As every year, the presentation of the General State Budgets (PGE in Spanish) is the starting point of numerous debates. This year is no exception. Regarding Defence expenditure, it seems that Spain continues to drag certain prejudices that prevent providing the country with an adequate level of security. In a strategic environment dominated by uncertainty and volatility, our Government has spent decades providing the Ministry of Defense with lower resources than needed to fulfill its primary obligation: national defence. In the 2019 Budget, this Ministry will have 8,537 million euros. A figure that represents 1.6 percent more than the previous year, when it amounted to 8,401 million. This implies that the funds allocated to it represent 2.3 percent of the national budget.
However, despite this small increase, this year’s defence budget does not solve a number of uncertainties. Specifically, there are several issues that allow questioning these public accounts.
First of all, do we spend a lot on Defence? First, of the 8,537 million, over half of it (54 percent) is dedicated to personnel expenses. And this is without considering 897 million euros in credits for operational expenses aimed at the professionalization of the Armed Forces. These data highlight the importance of the human factor within the Armed Forces. However, the existence of such structural rigidity in such a small budget leaves little room for the rest of the items. To alleviate the leverage, there are two possible solutions: either the personnel expenditure is reduced —that is, reduction of personnel—, or the Ministry of Defence is provided with more funds. The first solution is not viable, since personnel has already been shrunk overall during the last decade. As a result, the second option is to be preferred. For many reasons.
According to the latest report by NATO Secretary General, Jens Stoltenberg, Spain is the third NATO country with the third-lowest percentage of GDP in Defence (0.92 percent in 2017), only ahead of Belgium and Luxembourg. In addition, the Spanish Government already confirmed last year that it will not comply with what was agreed at the 2014 Cardiff Summit: reaching 2 percent of GDP by 2024. According to the calculations of the Ministry itself, Spain will remain at 1.53 percent, far from the goal committed to NATO and therefore damaging our reputation before the international community. The Executive, in the words of its Ministry of Foreign Affairs, Josep Borrell, argues that Spain is the only country in the European Union that has participated in all its missions. However, according to data from SIPRI (Stockholm International Peace Research Institute), the Spanish Defence budget, as a percentage of GDP, has not stopped reducing since 1988. This continuing downward trend leads us to the second question: is it enough our budget for Defence?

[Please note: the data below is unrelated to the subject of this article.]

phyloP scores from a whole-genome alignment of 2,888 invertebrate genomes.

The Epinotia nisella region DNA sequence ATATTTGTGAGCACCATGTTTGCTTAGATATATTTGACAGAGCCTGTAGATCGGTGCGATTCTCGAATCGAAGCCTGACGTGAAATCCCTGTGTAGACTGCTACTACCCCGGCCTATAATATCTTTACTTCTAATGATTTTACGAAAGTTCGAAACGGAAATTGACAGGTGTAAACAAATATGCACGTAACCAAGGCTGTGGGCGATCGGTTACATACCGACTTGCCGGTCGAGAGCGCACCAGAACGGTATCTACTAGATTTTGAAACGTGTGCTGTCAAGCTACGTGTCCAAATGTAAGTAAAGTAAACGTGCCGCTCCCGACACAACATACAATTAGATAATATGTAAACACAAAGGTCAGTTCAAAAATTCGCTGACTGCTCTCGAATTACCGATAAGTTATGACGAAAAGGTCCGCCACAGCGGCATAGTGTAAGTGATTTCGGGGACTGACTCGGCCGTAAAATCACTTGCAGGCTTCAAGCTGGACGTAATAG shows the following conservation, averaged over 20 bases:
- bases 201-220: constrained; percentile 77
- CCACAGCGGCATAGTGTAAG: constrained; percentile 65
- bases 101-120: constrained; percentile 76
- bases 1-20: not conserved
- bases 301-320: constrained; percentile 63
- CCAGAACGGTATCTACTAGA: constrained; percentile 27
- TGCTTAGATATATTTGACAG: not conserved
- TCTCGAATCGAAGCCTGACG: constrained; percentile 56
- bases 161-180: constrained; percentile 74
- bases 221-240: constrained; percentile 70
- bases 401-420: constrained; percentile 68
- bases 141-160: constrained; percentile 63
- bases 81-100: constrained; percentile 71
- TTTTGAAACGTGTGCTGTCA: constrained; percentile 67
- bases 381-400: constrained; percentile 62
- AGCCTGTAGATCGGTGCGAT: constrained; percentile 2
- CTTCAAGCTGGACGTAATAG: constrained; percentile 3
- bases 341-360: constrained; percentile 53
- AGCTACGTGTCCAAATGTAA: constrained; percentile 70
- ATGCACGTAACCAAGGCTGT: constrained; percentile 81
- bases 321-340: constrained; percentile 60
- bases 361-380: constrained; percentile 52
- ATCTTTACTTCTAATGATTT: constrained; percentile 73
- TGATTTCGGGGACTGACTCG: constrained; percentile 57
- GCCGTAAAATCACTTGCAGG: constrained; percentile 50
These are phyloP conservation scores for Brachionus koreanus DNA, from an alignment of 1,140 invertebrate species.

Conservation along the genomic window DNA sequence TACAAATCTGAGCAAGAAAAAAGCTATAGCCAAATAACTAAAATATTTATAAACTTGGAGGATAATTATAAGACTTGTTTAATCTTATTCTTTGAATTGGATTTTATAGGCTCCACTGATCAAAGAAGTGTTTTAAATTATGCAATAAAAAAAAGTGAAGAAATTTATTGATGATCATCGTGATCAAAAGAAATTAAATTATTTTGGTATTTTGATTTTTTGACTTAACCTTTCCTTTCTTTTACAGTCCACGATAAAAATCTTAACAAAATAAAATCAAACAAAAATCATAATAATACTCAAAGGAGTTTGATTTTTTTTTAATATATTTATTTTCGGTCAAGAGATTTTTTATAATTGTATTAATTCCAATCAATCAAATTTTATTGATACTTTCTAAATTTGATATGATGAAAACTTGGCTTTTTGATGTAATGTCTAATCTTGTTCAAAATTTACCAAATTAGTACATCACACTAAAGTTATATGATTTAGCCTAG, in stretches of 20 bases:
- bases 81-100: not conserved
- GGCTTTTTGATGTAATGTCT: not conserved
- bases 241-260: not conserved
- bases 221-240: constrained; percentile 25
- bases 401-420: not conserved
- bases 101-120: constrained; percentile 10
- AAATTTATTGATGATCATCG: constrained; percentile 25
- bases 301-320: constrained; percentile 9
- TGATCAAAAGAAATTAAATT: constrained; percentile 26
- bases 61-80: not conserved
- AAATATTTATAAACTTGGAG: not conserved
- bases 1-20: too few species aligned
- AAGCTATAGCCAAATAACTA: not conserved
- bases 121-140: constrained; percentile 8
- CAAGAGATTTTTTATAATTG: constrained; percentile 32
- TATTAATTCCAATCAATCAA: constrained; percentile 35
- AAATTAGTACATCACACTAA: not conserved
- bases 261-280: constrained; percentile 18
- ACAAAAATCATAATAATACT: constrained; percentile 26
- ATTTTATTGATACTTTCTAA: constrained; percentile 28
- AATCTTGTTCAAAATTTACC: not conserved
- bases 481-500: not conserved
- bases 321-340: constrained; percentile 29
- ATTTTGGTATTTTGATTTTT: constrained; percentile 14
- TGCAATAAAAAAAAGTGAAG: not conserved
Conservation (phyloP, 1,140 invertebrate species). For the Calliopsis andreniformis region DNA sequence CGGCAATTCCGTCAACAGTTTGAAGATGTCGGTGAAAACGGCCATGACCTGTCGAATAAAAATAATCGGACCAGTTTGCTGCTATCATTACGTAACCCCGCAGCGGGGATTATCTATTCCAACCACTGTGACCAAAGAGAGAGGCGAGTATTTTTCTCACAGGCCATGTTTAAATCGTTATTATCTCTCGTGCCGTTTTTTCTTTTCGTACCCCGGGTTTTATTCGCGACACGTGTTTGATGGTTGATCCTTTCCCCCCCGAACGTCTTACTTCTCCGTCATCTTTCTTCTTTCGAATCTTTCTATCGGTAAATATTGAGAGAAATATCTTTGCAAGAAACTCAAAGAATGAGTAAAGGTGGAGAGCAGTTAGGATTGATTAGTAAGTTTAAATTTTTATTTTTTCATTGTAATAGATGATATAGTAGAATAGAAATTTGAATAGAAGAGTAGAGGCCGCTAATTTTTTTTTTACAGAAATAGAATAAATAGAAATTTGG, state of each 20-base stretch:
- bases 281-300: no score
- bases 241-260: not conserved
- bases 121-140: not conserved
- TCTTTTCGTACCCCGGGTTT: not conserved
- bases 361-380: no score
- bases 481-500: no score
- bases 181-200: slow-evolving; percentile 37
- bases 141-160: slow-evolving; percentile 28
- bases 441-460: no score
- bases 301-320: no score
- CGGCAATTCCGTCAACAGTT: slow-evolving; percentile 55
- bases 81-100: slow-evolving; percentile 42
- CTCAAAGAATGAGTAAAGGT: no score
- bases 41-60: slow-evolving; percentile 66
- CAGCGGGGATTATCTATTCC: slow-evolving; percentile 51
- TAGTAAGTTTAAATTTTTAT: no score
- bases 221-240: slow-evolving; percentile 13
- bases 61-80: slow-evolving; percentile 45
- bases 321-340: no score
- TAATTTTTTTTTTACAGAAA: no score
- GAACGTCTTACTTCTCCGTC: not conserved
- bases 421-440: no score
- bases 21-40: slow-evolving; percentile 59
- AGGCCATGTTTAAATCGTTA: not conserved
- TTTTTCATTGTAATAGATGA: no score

In short, it is not. With the figure of 2,795 million euros dedicated to Defence, there is a clear step back comparing this year’s budget with that of previous years. In 2018, Defence was endowed with 2,841 million euros, 30 percent more than in 2017, and 6.9 percent more than what was proposed for this year. This means that what was cataloged as “the opening of a new investment cycle” has been reduced to mere words.